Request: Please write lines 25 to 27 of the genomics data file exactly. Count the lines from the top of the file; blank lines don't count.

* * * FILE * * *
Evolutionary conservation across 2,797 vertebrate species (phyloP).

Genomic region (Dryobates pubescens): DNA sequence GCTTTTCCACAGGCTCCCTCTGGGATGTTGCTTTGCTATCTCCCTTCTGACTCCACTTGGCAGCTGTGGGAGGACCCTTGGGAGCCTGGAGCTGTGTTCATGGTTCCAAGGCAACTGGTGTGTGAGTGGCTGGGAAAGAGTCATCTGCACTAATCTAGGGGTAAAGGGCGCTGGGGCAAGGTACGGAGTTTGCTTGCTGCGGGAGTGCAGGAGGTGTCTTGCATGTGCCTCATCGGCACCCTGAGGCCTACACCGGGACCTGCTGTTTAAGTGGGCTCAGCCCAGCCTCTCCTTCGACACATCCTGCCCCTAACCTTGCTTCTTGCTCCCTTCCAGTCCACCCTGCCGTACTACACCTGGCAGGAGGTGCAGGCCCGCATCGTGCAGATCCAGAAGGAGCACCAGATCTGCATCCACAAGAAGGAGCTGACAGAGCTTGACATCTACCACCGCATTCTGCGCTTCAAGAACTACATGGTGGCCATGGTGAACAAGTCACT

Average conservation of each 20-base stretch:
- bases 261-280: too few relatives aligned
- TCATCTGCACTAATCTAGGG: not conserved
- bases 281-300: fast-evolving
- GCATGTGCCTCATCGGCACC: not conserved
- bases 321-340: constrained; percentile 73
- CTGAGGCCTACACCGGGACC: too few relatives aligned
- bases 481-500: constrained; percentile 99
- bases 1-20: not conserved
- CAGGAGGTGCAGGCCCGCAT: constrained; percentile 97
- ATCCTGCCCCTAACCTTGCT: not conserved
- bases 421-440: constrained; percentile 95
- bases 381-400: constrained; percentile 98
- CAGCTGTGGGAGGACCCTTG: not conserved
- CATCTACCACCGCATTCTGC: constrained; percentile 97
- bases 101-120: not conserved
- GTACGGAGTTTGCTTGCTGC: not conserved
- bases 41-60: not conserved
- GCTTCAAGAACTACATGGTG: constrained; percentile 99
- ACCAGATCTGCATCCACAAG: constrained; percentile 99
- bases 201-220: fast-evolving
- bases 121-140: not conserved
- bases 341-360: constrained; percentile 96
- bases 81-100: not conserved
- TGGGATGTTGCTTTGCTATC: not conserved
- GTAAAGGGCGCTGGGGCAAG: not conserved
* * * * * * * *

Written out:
- bases 341-360: constrained; percentile 96
- bases 81-100: not conserved
- TGGGATGTTGCTTTGCTATC: not conserved